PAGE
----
September seems to be a good time to report on the wildlife and related happenings on Trestle Creek since last spring. First off, Avista has acquired the old Trestle Creek campgrounds area from the state of Idaho and it’s now open for day use only. The gravel pits in the area are now closed to shooting because of the noise and danger. Sighting in a rifle for hunting is one thing, but some guys like to make an afternoon event out of shooting with every big gun in their arsenal not realizing that just because they are off the highway, they are not on forest service property and people might actually live nearby. Besides, the lower end of Trestle Creek from mile marker one down to Highway 200 is the habitat for a lot of wildlife. 

The Bonner County schools along with Fish and Game use the campgrounds for educational purposes, especially during the kokanee spawning season in September.  After one young student pointed to the creek full of fish and asked what those two fish were doing, the field trip turned into a sex education class. Trestle Creek is also one of the major spawning grounds for bull trout. While the Fish and Game put up a huge sign that declares Trestle Creek is closed to fishing for bull trout they neglected to mention that Trestle Creek is closed to fishing of any kind. You gotta wonder sometimes.  

Our birds got the worst end of a wet spring this year. Not many young survived it seems. Even the pair of ravens who live up on the south facing slope had no young this year and we are down to only four hens and two tom turkeys. The hummingbirds seem to have done okay as we had our usual swarm at the feeders last spring and then again starting in July. It was also a good year for elk and deer. Seemed a little late with the birthing, but it looks like every female old enough to produce new life did so. Saw young mule deer, whitetail, elk and moose. Even the bears showed up with cubs. The old black sow had twins and the young blond sow had a little red cub, but we believe the big boar disposed of all three cubs as they disappeared soon after he showed up. Mother Nature can be a bitch sometimes. With the lack of huckleberries this year, but with the abundance of grasses and clover, the bears have stayed fat and are finishing up with the plentiful service berries to round off their year. I don’t know what they’re going to eat between now and snowfall. Apples, bird feeders, and garbage cans, I guess.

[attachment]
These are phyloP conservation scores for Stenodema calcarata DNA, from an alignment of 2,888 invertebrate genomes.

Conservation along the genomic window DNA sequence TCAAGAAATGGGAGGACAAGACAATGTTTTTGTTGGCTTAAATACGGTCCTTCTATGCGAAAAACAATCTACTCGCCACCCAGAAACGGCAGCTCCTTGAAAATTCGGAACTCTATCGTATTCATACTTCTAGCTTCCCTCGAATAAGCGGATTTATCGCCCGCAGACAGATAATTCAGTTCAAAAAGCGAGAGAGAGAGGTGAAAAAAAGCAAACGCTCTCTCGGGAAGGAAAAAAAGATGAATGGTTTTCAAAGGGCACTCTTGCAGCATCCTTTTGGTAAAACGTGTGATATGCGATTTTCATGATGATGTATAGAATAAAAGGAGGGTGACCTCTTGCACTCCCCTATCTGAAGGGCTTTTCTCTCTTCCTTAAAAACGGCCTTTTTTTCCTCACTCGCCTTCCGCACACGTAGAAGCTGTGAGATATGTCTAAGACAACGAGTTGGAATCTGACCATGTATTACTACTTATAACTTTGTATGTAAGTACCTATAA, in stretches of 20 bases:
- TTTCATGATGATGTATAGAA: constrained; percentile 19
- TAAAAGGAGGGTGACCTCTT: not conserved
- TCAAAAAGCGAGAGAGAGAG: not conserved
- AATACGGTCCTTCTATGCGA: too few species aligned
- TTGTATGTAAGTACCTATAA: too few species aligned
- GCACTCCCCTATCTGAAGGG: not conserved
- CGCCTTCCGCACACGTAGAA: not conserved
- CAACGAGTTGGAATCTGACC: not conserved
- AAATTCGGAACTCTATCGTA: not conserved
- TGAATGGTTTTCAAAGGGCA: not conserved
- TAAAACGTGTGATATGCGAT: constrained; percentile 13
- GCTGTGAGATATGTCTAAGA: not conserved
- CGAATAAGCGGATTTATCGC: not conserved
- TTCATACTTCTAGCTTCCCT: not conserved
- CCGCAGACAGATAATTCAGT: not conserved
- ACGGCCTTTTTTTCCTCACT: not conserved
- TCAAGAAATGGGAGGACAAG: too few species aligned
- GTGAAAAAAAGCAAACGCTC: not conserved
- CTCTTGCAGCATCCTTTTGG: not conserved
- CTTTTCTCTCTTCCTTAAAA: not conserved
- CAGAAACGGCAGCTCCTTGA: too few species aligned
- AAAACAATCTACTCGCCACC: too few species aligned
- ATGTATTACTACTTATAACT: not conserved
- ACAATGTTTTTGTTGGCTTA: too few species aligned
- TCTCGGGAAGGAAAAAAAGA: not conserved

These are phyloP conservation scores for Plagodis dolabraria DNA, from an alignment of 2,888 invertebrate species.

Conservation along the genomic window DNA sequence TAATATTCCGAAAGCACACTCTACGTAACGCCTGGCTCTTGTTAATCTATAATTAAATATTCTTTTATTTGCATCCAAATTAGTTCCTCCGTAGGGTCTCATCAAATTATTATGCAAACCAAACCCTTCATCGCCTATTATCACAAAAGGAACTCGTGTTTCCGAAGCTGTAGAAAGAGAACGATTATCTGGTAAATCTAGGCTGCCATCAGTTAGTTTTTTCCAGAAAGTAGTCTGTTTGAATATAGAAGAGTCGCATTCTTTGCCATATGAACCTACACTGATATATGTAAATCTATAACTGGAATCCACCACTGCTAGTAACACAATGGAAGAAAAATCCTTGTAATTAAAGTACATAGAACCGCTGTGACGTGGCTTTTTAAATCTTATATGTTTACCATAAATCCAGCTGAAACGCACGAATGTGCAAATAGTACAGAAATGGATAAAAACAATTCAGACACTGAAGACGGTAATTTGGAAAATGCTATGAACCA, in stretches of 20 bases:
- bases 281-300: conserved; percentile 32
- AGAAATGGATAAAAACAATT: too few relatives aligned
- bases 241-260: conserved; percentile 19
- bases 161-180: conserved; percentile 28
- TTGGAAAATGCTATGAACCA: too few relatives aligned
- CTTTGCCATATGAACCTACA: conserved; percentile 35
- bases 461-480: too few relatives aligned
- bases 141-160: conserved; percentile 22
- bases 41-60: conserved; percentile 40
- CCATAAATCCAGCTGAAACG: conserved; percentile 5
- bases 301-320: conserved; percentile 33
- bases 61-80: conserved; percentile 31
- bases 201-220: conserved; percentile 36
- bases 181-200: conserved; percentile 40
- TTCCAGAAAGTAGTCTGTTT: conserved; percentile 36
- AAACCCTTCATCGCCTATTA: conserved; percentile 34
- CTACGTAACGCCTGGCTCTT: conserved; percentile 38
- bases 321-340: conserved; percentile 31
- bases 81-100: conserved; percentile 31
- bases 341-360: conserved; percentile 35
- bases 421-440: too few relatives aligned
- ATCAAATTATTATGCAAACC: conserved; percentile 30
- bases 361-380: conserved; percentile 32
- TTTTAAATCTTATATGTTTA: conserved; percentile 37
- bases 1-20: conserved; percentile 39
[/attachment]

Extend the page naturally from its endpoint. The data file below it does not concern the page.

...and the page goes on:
We’re all looking forward to a long Indian Summer which will allow the fishing season to extend on in to October and maybe as late as November or even to Thanksgiving. And speaking of fish, I will say this, the kokanee are swarming up Trestle Creek thicker than they have in thirty years and have even been seen up past Huckleberry campground, which is about five miles up Trestle Creek road. It’s very exciting and not easy to admit that the Fish and Game might have actually succeeded in bringing them back. 

We’re not the only ones enjoying all the kokanee as the osprey spotted them and were diving through the tree tops to pick up a spawner or two. Lovie and I even drove down to Granite Creek to see kokanee so thick in the pools you could almost walk across the creek on them. It was quite a drive down there, but more than worth the effort to see that many beautiful, bright pink fish in one place. In fact, the coyotes down there have picked up on what the grizzlies in Alaska do with the salmon and are feeding on the spawning kokanee. And the summer feeding of yours truly is on big, vine ripe tomato sandwiches from my Garden Goddess’s Garden. It just doesn’t get much better in North Idaho.

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Boots Reynolds Boots Reynolds The "internationally-renowned cowboy artist" Boots Reynolds has moved his comedic interpretation of life into the writing field with his regular column in the River Journal - From the Mouth of the River.

Tagged as:

humor, hiking, kokanee, gardens